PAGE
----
The maintenance of tradition is a high priority with the refugees. When His Holiness the Dalai Lama visited the camp, he requested them to be strong and not give up their identity as Tibetans with a cultural heritage. Throughout the year most of the able-bodied leave the camp to earn money, usually selling shoes or sweaters on the sidewalk in populated Indian cities. They leave the elderly and the children to maintain the camps. But everyone comes home to celebrate Losar together.

Some children were running noisily up a small path to the left of the gathering. Kyizom and I followed them. A row of small rooms and a graceful stupa looked out over the fields and the distant purple fields.

This was the site of a three-year retreat center in the lineage of His Holiness Dudjom Rinpoche. A group of monks had completed their last year in retreat. Now Ani Tsultrim Palmo had been allowed to occupy one of the small rooms. She was sitting before her shrine, chanting softly when we arrived. She gestured to the modest offerings on her shrine. “Your friends have made it possible for me to stay in retreat,” she said. ” I always offer part of everything I am given in their name.”

We went outside and sat while she made a small fire for tea. “Where will you cook when the rains come?” I asked. She smiled, “Where will you go when the monks come to retreat?”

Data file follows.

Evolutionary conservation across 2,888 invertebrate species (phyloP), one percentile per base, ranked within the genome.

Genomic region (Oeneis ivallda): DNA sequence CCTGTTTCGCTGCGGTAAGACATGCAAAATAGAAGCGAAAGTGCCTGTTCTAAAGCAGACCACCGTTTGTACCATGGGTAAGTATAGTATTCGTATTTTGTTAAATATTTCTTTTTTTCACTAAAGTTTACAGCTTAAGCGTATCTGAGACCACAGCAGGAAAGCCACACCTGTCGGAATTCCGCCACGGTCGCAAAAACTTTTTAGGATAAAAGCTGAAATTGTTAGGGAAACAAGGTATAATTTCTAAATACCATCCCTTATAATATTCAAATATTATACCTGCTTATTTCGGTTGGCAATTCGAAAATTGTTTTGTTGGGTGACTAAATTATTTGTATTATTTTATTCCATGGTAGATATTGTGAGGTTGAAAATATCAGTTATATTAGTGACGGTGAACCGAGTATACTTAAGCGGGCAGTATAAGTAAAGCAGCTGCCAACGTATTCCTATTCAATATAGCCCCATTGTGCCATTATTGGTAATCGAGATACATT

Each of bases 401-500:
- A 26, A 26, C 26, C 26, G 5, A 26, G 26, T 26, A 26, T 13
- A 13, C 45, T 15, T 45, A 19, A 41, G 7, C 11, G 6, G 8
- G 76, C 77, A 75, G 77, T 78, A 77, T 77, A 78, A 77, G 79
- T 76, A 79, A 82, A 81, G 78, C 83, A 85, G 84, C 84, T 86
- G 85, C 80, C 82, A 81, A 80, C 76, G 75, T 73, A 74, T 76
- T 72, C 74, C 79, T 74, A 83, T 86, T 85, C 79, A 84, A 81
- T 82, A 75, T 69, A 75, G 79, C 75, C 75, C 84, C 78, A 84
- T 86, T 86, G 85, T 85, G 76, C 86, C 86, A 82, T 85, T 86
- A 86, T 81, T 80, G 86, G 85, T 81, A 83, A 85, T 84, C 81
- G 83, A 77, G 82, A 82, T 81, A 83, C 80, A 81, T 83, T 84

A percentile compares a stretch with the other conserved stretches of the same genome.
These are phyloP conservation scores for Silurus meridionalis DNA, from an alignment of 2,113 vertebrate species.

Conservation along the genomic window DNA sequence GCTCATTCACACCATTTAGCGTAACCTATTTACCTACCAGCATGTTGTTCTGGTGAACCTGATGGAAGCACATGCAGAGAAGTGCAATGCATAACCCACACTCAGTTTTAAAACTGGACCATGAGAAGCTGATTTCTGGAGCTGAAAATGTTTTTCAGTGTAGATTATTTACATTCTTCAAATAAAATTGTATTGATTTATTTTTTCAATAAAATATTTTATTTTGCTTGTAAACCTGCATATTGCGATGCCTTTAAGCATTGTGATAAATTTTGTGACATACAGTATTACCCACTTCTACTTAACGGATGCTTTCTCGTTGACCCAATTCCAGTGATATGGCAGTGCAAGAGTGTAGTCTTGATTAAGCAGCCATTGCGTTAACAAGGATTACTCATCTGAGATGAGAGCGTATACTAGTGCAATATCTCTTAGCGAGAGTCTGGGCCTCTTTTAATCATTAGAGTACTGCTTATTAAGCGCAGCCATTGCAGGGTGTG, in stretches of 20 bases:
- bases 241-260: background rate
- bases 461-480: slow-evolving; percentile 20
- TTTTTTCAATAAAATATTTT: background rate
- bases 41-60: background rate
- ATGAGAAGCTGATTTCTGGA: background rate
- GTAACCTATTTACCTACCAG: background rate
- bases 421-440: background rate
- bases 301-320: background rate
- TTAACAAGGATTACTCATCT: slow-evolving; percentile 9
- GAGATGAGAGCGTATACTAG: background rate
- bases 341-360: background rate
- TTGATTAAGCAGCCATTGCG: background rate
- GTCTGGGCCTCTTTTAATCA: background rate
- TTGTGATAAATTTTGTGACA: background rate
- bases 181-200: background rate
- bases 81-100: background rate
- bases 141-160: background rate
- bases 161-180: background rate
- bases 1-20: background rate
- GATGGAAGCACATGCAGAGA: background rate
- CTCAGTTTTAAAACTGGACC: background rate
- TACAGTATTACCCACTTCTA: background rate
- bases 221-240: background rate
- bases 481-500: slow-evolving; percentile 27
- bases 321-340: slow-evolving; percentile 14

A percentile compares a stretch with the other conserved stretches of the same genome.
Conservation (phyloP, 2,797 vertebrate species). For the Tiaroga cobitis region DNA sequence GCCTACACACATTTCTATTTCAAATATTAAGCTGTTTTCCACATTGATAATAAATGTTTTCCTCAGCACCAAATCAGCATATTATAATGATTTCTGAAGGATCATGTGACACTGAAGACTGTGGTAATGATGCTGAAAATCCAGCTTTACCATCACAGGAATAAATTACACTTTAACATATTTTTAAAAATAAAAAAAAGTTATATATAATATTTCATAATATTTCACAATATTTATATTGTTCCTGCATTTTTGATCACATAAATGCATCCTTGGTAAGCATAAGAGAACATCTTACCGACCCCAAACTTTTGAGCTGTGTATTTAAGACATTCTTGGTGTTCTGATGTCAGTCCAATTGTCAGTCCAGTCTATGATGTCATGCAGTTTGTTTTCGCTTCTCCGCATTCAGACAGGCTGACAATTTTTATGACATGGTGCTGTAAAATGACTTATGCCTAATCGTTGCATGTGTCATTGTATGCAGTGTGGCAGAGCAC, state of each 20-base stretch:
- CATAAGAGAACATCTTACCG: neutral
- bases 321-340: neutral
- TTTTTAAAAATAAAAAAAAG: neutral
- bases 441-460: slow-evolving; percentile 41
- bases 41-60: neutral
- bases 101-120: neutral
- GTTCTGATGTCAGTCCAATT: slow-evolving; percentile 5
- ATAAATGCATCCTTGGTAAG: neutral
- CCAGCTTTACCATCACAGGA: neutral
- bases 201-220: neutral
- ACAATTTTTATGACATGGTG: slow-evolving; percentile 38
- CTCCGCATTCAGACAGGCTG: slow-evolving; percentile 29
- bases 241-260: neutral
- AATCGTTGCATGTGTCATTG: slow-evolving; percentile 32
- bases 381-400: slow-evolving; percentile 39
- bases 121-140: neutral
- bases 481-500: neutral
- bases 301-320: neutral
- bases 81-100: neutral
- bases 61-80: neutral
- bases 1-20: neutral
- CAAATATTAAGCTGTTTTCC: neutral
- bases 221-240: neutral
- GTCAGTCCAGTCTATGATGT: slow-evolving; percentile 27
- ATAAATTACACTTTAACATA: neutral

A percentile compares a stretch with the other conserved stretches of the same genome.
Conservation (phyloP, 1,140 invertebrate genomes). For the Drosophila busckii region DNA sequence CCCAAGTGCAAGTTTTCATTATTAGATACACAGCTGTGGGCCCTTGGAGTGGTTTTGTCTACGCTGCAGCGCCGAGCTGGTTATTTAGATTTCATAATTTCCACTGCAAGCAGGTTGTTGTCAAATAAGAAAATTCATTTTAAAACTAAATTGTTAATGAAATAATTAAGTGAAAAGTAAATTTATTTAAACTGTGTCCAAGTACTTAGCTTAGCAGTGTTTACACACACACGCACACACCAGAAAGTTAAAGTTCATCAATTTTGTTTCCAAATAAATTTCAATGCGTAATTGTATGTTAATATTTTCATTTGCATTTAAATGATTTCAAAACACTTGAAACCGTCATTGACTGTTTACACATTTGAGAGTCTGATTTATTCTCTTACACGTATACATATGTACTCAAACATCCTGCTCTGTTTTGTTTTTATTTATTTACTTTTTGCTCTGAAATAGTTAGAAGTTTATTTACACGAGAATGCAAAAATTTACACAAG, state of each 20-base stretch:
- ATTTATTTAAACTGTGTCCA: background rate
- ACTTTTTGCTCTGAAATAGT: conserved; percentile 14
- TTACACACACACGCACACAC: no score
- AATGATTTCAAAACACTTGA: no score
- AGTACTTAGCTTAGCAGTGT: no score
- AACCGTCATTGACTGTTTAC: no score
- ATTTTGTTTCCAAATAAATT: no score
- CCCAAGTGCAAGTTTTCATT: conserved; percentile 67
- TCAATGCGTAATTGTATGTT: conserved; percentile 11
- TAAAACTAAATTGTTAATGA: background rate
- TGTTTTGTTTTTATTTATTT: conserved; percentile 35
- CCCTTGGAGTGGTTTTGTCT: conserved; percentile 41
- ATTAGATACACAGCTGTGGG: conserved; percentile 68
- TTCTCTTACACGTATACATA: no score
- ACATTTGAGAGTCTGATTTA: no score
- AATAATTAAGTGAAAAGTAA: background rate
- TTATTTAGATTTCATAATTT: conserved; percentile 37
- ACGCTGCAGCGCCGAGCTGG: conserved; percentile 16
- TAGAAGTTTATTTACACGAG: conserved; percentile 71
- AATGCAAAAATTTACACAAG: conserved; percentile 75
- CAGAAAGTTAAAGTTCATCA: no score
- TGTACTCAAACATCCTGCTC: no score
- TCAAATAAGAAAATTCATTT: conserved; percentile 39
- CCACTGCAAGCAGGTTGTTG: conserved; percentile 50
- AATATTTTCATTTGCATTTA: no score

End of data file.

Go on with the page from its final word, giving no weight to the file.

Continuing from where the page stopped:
“I will deal with things as they arise”, she assured me. We watched the late afternoon sun cast its long shadows and I relished Ani Palmo’s serenity.

Folks had disbursed to their own family celebrations as we made our way through the jungle to Ani Kadak’s hut. She was going to the village to perform a Tara puja for a family, but she paused when she saw us coming.

“Ani-la, is there anything that we can do to make you comfortable?” I said the phrase that I would repeat to each of the women we are supporting. She was so poor, her hut was dark and ramshackle, and empty of anything we would call comfort.

“Yes,” she said. “The farmers have put a fence across my path. It is difficult to get my water buckets over.” I could easily imagine that, Ani Kadak is 73. She hauls water one-fourth of a mile. Uphill. She does not want us to move her to a better spot. It is peaceful in the jungle.

“Ani-la,” I asked. “Your blanket is full of holes, can I get you a new blanket then?” She laughed and walked us down the path as darkness assembled softly over the camp. “What do I need with a new blanket”, she said. ” I will die soon and then what will become of that new blanket. The old one is good enough.”

Suddenly, up roared Singe on a blazing red Rajdoot motorcycle. “I borrowed it,” he said. “There is dancing in camp No. 5.” Kyizom and I climbed aboard an off we went down winding cattle trails over rattling bridges through the velvet blackness. After some time there were lights and the laughing of children. We could hear the singing. First, the men, then the women…. circling in ceremonial steps chanting an epic of their people. The men wore high hats with different colored flags. The women were crowned with flowers. It went on for an eternity. The people dreamt of a land of abundance and high mountain passes. They remembered the days of their heroes and freedom.